For a decade, the chefs at Udupi Palace have guided guests through the Desi culinary waters with vegetarian and meat dishes from the vast regions of India. Their uthappams, a lentil-and-rice pancake served with a traditional lentil soup and coconut chutney, and their more than 10 kinds of dosai, a southern-Indian crepe, let tongues savor the country’s herbs and spices. The chefs also season tandoori kebabs with garlic or ginger for patrons who lounge amid potted palms and count the grains of basmati rice in a biryani dish to ensure there’s an odd number.
Welcome to Dosti! We specialize in delicious and reasonably priced cuisine, including our house specialties and other customer favorites. Our cuisine entrees are served in a relaxed and welcoming setting that you and your friends and family are sure to enjoy. Whether you are in the mood to indulge in something new or just w
At Raj Palace, executive chef Sunder Singh Chauhan crafts a comprehensive selection of Indian cuisine designed to appease appetites of all degrees and dietary preferences. The paneer pakora— deep-fried homemade cheese ($5.50)—and the shami kabab—lamb with split chickpeas ($6)—serve as savory stepping stones to a flavorful feast. Answer carnivorous calls with the chicken methi malai, boneless chicken cooked with fenugreek and malai sauce ($12.95), or allocate precious stomach space to the medley of cauliflower, potatoes, tomatoes, ginger, and garlic residing on the plate known as aloo gobhi ($10.95).
Dakshin Indian Cuisine's creative chefs blend southern-Indian spices with Chinese flavors, crafting a menu of artful eats with elegant tastes. Dakshin means "south" in Sanskrit, and the southern starters shine, with the traditional Rasam soup ($2.99,) chock-full of tamarind, lentil, and piquant spices, great for warming up stomachs and filling pockets with a snack for later. Thin, lentil crêpes, or dosas, hail from the south and come smothered with cooked minced meat in the keema dosa ($9.99) or potato and onion in the masala dosa ($6.99). Chinese influences seep through the sauce of the szechwan chicken hakka noodles ($9.99), covered in julienned vegetables and sprinkled with secret messages in Mandarin.
Tradition remains the main source of inspiration for chefs at Gaylord Fine Indian Cuisine, who have been preparing updated takes on centuries-old recipes for 40-years. Menus at both the Gold Coast and Schaumburg locations feature mainly northern Indian specialties, although they can also include uthappam and crepe-like dosai from the subcontinent’s southern regions. Clay tandoor ovens roast everything from soft naan to skewers of seasoned chicken and lamb, which are then paired with savory sauces made from tomatoes or ground nuts or yogurt-based marinades. To accommodate vegetarian diets, the chefs also build many entrees around homemade cheese, simmered lentils, or sautéed eggplant instead of meats. The Bombay aldo, for example, pairs tender potatoes with cumin seeds, spices, and fresh cilantro, while the gobhi Manchurian elevates cauliflower from bland vegetable to flavorful main by dipping it in batter and cooking it in a flavorful Manchurian sauce. On select nights, piano players fill the restaurant with traditional Indian tunes, both old and new. Those new to Indian cuisine will also want to stop in for the restaurant’s famous lunch buffet. Available seven days a week, the buffets allow diners to try a vast variety of the restaurant’s without tapping the shoulders of other diners and shouting, “look over there” while stealing a bite.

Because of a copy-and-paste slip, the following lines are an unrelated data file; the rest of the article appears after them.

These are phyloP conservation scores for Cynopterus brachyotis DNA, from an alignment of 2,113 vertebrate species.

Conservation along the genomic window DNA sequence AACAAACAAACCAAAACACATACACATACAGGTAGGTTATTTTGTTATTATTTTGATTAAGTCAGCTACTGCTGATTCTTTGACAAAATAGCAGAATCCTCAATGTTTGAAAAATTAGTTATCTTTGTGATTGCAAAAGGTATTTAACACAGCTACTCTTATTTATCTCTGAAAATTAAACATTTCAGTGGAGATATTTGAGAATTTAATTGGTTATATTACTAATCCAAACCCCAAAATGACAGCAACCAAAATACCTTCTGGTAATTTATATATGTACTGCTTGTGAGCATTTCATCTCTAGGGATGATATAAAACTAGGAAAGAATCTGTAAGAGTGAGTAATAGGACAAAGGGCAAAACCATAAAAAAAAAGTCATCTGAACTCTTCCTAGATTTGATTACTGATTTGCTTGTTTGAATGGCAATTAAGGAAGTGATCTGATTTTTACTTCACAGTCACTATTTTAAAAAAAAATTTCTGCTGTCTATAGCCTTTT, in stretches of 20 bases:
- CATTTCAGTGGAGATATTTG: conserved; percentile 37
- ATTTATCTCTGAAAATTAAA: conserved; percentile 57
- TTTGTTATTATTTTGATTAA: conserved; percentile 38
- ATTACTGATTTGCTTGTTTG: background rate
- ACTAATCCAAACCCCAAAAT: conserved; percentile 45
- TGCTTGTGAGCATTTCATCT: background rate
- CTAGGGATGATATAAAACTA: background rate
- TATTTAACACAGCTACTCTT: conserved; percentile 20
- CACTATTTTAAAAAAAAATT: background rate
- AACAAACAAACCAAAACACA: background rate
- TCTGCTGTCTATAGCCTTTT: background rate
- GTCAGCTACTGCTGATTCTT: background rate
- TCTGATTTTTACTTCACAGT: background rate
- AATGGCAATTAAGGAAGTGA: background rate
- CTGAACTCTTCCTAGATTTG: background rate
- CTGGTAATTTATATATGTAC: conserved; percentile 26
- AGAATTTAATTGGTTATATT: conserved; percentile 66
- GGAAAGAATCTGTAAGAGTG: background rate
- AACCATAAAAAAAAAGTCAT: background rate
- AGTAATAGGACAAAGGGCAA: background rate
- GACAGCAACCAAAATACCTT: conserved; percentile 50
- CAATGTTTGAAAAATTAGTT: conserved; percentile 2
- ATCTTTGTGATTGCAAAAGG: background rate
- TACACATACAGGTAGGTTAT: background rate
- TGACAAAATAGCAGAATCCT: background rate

Atithi's chefs love dosa. So much so that in addition to 20 standard dosas?thin, crispy Indian pancakes flavored with everything from cheese to mint?they've dreamed up a 4-foot version dubbed "the longest dosa in town." The diverse menu also boasts 28 varieties of curry, including lamb in spinach gravy and chicken tikka masala. Complementing these savory dishes, the full bar's selection of beers, spirits, cocktails, and traditional Indian drinks are part and parcel of Atithi's mission to keep liquor employed?and to serve every "honorable guest" the eatery's Sanskrit name translates to.